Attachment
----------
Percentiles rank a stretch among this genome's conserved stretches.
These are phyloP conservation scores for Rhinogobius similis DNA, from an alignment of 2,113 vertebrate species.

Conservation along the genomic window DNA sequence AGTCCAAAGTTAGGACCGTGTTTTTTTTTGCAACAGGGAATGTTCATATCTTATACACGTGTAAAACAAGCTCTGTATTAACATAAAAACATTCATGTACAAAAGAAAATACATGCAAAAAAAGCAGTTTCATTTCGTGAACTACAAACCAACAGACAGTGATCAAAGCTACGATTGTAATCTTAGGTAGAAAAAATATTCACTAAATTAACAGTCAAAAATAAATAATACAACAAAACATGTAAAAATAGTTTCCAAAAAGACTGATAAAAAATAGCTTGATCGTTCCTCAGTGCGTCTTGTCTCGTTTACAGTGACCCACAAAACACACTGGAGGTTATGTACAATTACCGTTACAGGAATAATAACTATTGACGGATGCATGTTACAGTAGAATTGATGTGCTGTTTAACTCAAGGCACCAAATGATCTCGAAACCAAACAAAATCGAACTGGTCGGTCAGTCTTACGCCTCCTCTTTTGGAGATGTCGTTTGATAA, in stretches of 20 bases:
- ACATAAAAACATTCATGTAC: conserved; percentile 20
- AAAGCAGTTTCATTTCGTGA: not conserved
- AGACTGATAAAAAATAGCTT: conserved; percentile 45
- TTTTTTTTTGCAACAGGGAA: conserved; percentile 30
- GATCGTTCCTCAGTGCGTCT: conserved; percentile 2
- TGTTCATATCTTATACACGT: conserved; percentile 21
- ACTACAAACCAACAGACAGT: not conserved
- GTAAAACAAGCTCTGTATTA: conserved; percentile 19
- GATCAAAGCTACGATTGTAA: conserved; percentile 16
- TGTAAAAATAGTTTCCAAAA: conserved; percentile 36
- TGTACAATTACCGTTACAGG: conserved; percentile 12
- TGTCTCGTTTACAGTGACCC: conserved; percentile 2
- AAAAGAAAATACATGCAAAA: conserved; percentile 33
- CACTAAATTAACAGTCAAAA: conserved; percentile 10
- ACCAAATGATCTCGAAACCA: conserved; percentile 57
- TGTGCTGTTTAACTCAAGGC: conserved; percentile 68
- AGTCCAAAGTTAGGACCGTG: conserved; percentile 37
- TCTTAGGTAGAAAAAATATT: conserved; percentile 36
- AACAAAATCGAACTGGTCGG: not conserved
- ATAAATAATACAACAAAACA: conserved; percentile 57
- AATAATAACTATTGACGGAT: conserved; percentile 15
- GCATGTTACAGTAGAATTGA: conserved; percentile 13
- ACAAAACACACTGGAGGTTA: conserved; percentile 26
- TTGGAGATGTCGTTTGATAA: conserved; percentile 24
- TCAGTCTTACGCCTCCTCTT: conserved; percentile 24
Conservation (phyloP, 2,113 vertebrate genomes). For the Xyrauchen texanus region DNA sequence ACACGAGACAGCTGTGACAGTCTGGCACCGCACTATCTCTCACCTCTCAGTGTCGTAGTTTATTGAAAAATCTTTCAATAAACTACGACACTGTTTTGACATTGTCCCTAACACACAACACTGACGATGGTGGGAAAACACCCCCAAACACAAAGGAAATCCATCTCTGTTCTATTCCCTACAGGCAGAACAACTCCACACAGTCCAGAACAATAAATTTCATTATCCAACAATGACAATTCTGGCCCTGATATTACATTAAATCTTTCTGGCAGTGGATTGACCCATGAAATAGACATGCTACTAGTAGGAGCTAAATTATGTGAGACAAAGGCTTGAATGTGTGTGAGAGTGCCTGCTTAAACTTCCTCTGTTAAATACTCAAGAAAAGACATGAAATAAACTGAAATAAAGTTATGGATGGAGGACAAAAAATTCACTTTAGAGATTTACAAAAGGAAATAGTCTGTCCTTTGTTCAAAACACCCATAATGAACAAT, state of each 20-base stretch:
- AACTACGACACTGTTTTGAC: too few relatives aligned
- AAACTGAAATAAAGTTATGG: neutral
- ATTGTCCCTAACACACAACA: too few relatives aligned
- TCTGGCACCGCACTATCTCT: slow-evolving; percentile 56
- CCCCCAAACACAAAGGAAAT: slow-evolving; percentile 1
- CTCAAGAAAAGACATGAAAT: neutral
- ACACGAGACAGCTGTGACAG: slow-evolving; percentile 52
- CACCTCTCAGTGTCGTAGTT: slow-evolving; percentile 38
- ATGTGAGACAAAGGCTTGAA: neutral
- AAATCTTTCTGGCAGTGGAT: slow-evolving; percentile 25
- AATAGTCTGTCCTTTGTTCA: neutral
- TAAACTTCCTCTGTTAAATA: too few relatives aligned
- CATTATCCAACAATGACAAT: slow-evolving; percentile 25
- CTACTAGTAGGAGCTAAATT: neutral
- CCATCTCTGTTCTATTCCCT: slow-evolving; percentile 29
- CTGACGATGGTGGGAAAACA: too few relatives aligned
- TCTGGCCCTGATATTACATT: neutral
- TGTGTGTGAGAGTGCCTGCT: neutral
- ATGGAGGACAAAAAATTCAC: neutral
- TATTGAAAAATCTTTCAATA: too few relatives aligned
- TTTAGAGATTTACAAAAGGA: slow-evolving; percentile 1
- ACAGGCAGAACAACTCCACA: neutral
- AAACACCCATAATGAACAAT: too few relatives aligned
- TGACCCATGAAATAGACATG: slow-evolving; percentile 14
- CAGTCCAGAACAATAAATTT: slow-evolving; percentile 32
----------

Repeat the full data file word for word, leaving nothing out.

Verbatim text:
Percentiles rank a stretch among this genome's conserved stretches.
These are phyloP conservation scores for Rhinogobius similis DNA, from an alignment of 2,113 vertebrate species.

Conservation along the genomic window DNA sequence AGTCCAAAGTTAGGACCGTGTTTTTTTTTGCAACAGGGAATGTTCATATCTTATACACGTGTAAAACAAGCTCTGTATTAACATAAAAACATTCATGTACAAAAGAAAATACATGCAAAAAAAGCAGTTTCATTTCGTGAACTACAAACCAACAGACAGTGATCAAAGCTACGATTGTAATCTTAGGTAGAAAAAATATTCACTAAATTAACAGTCAAAAATAAATAATACAACAAAACATGTAAAAATAGTTTCCAAAAAGACTGATAAAAAATAGCTTGATCGTTCCTCAGTGCGTCTTGTCTCGTTTACAGTGACCCACAAAACACACTGGAGGTTATGTACAATTACCGTTACAGGAATAATAACTATTGACGGATGCATGTTACAGTAGAATTGATGTGCTGTTTAACTCAAGGCACCAAATGATCTCGAAACCAAACAAAATCGAACTGGTCGGTCAGTCTTACGCCTCCTCTTTTGGAGATGTCGTTTGATAA, in stretches of 20 bases:
- ACATAAAAACATTCATGTAC: conserved; percentile 20
- AAAGCAGTTTCATTTCGTGA: not conserved
- AGACTGATAAAAAATAGCTT: conserved; percentile 45
- TTTTTTTTTGCAACAGGGAA: conserved; percentile 30
- GATCGTTCCTCAGTGCGTCT: conserved; percentile 2
- TGTTCATATCTTATACACGT: conserved; percentile 21
- ACTACAAACCAACAGACAGT: not conserved
- GTAAAACAAGCTCTGTATTA: conserved; percentile 19
- GATCAAAGCTACGATTGTAA: conserved; percentile 16
- TGTAAAAATAGTTTCCAAAA: conserved; percentile 36
- TGTACAATTACCGTTACAGG: conserved; percentile 12
- TGTCTCGTTTACAGTGACCC: conserved; percentile 2
- AAAAGAAAATACATGCAAAA: conserved; percentile 33
- CACTAAATTAACAGTCAAAA: conserved; percentile 10
- ACCAAATGATCTCGAAACCA: conserved; percentile 57
- TGTGCTGTTTAACTCAAGGC: conserved; percentile 68
- AGTCCAAAGTTAGGACCGTG: conserved; percentile 37
- TCTTAGGTAGAAAAAATATT: conserved; percentile 36
- AACAAAATCGAACTGGTCGG: not conserved
- ATAAATAATACAACAAAACA: conserved; percentile 57
- AATAATAACTATTGACGGAT: conserved; percentile 15
- GCATGTTACAGTAGAATTGA: conserved; percentile 13
- ACAAAACACACTGGAGGTTA: conserved; percentile 26
- TTGGAGATGTCGTTTGATAA: conserved; percentile 24
- TCAGTCTTACGCCTCCTCTT: conserved; percentile 24
Conservation (phyloP, 2,113 vertebrate genomes). For the Xyrauchen texanus region DNA sequence ACACGAGACAGCTGTGACAGTCTGGCACCGCACTATCTCTCACCTCTCAGTGTCGTAGTTTATTGAAAAATCTTTCAATAAACTACGACACTGTTTTGACATTGTCCCTAACACACAACACTGACGATGGTGGGAAAACACCCCCAAACACAAAGGAAATCCATCTCTGTTCTATTCCCTACAGGCAGAACAACTCCACACAGTCCAGAACAATAAATTTCATTATCCAACAATGACAATTCTGGCCCTGATATTACATTAAATCTTTCTGGCAGTGGATTGACCCATGAAATAGACATGCTACTAGTAGGAGCTAAATTATGTGAGACAAAGGCTTGAATGTGTGTGAGAGTGCCTGCTTAAACTTCCTCTGTTAAATACTCAAGAAAAGACATGAAATAAACTGAAATAAAGTTATGGATGGAGGACAAAAAATTCACTTTAGAGATTTACAAAAGGAAATAGTCTGTCCTTTGTTCAAAACACCCATAATGAACAAT, state of each 20-base stretch:
- AACTACGACACTGTTTTGAC: too few relatives aligned
- AAACTGAAATAAAGTTATGG: neutral
- ATTGTCCCTAACACACAACA: too few relatives aligned
- TCTGGCACCGCACTATCTCT: slow-evolving; percentile 56
- CCCCCAAACACAAAGGAAAT: slow-evolving; percentile 1
- CTCAAGAAAAGACATGAAAT: neutral
- ACACGAGACAGCTGTGACAG: slow-evolving; percentile 52
- CACCTCTCAGTGTCGTAGTT: slow-evolving; percentile 38
- ATGTGAGACAAAGGCTTGAA: neutral
- AAATCTTTCTGGCAGTGGAT: slow-evolving; percentile 25
- AATAGTCTGTCCTTTGTTCA: neutral
- TAAACTTCCTCTGTTAAATA: too few relatives aligned
- CATTATCCAACAATGACAAT: slow-evolving; percentile 25
- CTACTAGTAGGAGCTAAATT: neutral
- CCATCTCTGTTCTATTCCCT: slow-evolving; percentile 29
- CTGACGATGGTGGGAAAACA: too few relatives aligned
- TCTGGCCCTGATATTACATT: neutral
- TGTGTGTGAGAGTGCCTGCT: neutral
- ATGGAGGACAAAAAATTCAC: neutral
- TATTGAAAAATCTTTCAATA: too few relatives aligned
- TTTAGAGATTTACAAAAGGA: slow-evolving; percentile 1
- ACAGGCAGAACAACTCCACA: neutral
- AAACACCCATAATGAACAAT: too few relatives aligned
- TGACCCATGAAATAGACATG: slow-evolving; percentile 14
- CAGTCCAGAACAATAAATTT: slow-evolving; percentile 32